By now we all know the outcome of both the decision and The Decision: LeBron James is history’s greatest villain. Unless you are a fan of the Miami Heat, or of hour-long narcissistic TV specials, or of playground bullies who gang up to beat on spindly geeks, you were no doubt outraged at James’s choice to bolt his hometown Cavaliers to play in Miami with his all-star buddies, Dwayne Wade and Chris Bosh. David Stern was disappointed. Buzz Bissinger accused James of deciding to “avoid the path of greatness.” Cavs owner Dan Gilbert basically called LeBron a selfish coward. Stats guru Nate Silver suggested that James, by tarnishing his brand, may have cost himself $150 million in endorsements. And many people (myself included) moaned that, of all the grand narratives available to James — Hometown Hero (Cavs), Franchise Savior (Nets), Return to Glory (Knicks), or In the Footsteps of Greatness (Bulls) — heading to a stacked team in South Beach was the lamest and most disappointing. Yet for all the tut-tutting and teeth-gnashing, there’s one question that lingers like the smoke from burned jerseys: What exactly did LeBron James do that was really wrong? Avoiding greatness, losing money, and ruining a good story aren’t moral failings.
What he did wrong, in the end, was try to make an entertainment spectacle out of a completely justifiable life choice. Sports is a bizarre endeavor as a career. Athletes are paid unfathomable salaries to participate in meaningless exhibitions, with one caveat: For most of your career, you can’t choose where you work. You can be drafted, you can get traded, but rarely can you just up and relocate. Imagine if the top law-school graduates were drafted out of college by firms across the country, then told they could either work at that firm, in that city, or not practice law at all. Yet in sports, that’s how it works — at least until you become a free agent, like LeBron.
This, of course, meant he had to make a choice. This choice was supposed to be informed by sweeping notions of Desire and Courage and History and Dedication to Victory, as though LeBron was a soldier in ancient Sparta, choosing whether to suit up and defend the city’s gates. (This … Is … Cleveland!) Instead, he chose to go play with his friends.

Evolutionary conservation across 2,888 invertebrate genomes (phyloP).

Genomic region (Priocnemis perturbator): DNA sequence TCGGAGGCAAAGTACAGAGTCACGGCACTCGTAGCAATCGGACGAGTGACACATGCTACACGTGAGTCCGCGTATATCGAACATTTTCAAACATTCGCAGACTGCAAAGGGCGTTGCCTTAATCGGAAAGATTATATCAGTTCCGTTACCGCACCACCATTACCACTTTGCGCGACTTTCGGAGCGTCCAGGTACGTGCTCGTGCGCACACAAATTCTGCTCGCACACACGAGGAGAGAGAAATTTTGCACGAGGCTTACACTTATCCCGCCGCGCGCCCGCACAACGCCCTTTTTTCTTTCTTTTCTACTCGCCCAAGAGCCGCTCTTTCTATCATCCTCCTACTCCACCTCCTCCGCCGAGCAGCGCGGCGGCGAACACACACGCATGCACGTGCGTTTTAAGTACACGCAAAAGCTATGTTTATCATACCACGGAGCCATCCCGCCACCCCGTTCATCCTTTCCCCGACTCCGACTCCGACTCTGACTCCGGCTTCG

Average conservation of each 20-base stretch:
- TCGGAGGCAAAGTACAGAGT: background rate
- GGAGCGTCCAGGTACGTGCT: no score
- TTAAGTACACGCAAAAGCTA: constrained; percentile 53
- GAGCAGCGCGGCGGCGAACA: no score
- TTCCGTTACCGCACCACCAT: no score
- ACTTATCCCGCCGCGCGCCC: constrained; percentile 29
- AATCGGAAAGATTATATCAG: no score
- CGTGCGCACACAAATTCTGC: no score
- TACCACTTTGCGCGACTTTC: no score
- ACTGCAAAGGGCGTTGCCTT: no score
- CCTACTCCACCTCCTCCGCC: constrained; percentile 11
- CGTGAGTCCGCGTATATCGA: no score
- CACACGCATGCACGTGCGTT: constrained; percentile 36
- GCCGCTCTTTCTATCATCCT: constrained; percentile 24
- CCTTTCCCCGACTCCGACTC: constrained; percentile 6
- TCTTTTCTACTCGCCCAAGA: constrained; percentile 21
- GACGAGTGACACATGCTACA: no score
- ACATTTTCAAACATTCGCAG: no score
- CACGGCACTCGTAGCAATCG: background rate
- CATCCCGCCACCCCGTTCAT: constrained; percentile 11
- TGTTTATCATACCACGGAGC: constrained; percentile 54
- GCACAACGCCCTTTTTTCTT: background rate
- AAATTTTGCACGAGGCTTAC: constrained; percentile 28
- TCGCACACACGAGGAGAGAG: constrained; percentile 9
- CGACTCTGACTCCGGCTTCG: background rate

Collusion! Conspiracy! Betrayal! The real problem here seems to be that LeBron’s decision doesn’t fit into our polar narratives for athletes, in which you’re either the classy, selfless, team-oriented champion (Jeter) or the selfish, stat-obsessed, and money-driven narcissist (A-Rod). LeBron didn’t coldly take the biggest deal (Cleveland) or bolt for the best on-court situation (Chicago, arguably). Instead, he’s a 25-year-old guy who, given the choice, decided to go work in a place he thinks will be fun with co-workers he knows that he likes. Back to our law-school example: If your friend, after a celebrated stretch in a law firm in, say, Cleveland, told you she’d decided to follow an offer to another city, you’d likely applaud and encourage her, rather than lambast her as a turncoat. And if she told you she’d based that decision on the fact that she could make good (if not the best) money in, say, Miami, and that she has a few good friends already living there, you’d say that was sound reasoning, not berate her for her insufficient dedication to the grand historical narrative of jurisprudence. (The obvious rejoinder — “Well, does she hold a one-hour TV special to announce her decision?” — is a red herring: If LeBron had decided on Cleveland or even New York, the post-special outcry would not nearly have been so loud.)
But athletes are not like us, so we hold them to a different, and at times irrational, standard. As our own Will Leitch pointed out, sports fandom depends on a pact between athletes and fans: We know it means nothing, but we’ll pretend it means everything.
Maybe that’s why the outrage over LeBron’s choice seems eerily similar to the outrage over the abrupt cancellation of a favorite TV show or the firing of a favorite star. In fact, watching The Decision (which was repeatedly likened to “]The Bachelor, as though it had debased the super-serious pursuit of Sport to the frivolous realm of reality TV) was like watching the season finale of a great night-time drama, only to have an actor turn to the screen right before the climax and say, “Guess what? It’s all made up, and I’m leaving for another show” then walk off set. We feel duped, even though we’re the ones who’ve been willfully duping ourselves. LeBron made a rational career decision based on his own happiness. If it were anyone else, it would seem perfectly reasonable, even laudable. But then, we’re not invested in anyone else in quite the same way, which is likely the problem right there.